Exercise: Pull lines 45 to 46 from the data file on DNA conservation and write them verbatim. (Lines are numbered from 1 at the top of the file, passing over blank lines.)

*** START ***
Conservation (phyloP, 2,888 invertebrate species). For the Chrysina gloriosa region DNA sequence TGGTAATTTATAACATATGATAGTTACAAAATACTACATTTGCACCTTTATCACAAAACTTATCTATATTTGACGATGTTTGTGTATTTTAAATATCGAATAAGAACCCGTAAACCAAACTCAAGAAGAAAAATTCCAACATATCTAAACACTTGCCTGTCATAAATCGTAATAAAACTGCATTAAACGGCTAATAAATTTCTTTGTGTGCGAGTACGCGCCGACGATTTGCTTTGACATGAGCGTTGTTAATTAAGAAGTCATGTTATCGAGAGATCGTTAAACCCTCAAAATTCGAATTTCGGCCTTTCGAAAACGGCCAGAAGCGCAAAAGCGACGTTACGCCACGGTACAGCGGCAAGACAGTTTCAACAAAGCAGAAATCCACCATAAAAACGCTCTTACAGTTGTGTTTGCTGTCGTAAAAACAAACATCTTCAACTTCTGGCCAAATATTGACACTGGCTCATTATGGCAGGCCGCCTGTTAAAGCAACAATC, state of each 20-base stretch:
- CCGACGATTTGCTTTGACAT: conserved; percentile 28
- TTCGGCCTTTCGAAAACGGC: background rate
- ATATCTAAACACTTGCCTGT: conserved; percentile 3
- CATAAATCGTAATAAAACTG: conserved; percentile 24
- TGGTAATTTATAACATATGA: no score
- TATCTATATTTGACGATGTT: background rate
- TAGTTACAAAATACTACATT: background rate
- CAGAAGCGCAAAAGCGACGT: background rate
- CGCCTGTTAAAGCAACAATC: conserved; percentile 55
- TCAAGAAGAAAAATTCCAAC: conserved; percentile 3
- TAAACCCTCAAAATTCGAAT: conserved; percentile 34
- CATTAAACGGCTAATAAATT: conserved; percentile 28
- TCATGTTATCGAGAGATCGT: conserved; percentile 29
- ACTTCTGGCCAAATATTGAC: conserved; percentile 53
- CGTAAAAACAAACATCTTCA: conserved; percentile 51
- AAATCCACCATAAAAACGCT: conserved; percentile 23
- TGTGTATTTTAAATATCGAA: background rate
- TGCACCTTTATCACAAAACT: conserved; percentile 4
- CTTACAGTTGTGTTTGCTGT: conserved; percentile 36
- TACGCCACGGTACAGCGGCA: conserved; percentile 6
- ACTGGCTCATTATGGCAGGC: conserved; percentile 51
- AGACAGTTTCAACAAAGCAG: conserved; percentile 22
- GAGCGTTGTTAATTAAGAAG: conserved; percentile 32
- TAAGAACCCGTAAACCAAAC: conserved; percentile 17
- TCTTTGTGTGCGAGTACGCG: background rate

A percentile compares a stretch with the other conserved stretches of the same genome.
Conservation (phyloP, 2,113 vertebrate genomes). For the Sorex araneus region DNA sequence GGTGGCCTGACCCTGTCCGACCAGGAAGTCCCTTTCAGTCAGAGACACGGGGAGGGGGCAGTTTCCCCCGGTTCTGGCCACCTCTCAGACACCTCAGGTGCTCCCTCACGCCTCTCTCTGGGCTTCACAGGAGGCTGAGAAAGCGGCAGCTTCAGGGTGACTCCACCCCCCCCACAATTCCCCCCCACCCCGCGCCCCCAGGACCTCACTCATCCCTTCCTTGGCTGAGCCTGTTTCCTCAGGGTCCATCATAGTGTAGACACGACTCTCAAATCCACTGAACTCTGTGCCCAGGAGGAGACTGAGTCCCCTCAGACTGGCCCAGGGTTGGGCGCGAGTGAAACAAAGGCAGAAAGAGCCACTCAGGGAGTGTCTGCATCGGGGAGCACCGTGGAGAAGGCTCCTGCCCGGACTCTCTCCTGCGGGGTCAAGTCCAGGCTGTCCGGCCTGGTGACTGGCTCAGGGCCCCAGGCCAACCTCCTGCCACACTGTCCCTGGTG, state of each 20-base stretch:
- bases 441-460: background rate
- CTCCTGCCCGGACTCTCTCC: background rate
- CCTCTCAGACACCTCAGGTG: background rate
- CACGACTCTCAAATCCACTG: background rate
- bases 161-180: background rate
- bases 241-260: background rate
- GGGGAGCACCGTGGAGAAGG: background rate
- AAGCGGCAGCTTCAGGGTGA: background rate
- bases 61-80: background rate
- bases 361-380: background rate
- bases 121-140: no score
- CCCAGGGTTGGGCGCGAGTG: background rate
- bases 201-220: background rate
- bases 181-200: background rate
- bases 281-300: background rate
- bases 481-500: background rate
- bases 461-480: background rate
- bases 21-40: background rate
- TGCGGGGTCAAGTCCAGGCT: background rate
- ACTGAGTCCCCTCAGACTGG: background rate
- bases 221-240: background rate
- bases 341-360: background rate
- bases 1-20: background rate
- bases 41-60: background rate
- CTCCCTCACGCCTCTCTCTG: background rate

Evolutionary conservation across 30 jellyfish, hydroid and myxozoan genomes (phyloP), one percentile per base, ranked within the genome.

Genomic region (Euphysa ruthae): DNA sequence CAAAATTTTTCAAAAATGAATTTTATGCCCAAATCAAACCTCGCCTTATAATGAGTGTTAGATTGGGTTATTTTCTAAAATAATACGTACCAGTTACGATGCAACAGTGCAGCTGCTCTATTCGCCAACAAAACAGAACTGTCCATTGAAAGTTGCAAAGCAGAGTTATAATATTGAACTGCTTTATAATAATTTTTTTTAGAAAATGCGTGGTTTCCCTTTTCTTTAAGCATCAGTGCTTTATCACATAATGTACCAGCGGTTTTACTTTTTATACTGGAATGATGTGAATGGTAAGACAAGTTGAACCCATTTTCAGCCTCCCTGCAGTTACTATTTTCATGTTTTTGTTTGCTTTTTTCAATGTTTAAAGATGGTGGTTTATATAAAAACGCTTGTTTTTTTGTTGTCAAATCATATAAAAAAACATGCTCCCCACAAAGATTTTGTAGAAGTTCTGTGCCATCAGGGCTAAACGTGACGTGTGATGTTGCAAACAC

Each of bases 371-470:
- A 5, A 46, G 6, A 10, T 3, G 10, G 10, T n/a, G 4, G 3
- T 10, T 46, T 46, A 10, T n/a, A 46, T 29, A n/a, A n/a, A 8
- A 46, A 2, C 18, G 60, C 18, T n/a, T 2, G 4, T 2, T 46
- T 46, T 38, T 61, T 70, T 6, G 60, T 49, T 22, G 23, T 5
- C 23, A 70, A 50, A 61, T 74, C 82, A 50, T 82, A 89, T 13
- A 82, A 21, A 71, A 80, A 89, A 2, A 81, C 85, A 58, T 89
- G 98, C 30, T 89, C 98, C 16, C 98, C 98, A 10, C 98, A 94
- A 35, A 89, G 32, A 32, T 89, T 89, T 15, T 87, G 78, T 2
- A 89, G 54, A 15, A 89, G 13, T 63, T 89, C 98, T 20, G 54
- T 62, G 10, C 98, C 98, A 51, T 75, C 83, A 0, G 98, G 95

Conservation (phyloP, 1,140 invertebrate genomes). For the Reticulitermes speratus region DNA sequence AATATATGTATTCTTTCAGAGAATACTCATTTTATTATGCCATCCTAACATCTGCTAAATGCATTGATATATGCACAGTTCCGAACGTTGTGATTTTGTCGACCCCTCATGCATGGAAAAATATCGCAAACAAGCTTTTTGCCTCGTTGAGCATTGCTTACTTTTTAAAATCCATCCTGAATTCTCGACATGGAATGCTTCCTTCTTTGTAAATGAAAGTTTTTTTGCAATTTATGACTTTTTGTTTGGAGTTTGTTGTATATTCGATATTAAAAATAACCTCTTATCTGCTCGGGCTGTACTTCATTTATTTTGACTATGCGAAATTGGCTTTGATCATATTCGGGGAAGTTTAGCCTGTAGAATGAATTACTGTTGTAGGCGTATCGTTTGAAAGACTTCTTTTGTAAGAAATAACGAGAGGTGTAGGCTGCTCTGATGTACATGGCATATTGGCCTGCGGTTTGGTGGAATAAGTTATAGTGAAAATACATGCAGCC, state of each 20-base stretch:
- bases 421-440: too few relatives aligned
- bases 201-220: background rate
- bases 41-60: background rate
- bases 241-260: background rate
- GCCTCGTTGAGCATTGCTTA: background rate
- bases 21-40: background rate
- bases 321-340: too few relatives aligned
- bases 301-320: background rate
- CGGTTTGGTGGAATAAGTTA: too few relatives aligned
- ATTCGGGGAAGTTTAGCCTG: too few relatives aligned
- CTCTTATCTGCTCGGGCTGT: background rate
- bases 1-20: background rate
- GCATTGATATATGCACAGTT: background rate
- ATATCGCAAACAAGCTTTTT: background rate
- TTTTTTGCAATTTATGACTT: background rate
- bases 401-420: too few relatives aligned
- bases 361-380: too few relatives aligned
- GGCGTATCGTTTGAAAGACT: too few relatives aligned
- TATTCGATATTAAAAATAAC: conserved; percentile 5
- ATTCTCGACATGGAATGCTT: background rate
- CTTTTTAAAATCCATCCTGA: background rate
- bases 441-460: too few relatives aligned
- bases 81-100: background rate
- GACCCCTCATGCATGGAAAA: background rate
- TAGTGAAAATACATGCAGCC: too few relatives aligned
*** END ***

- bases 461-480: background rate
- bases 21-40: background rate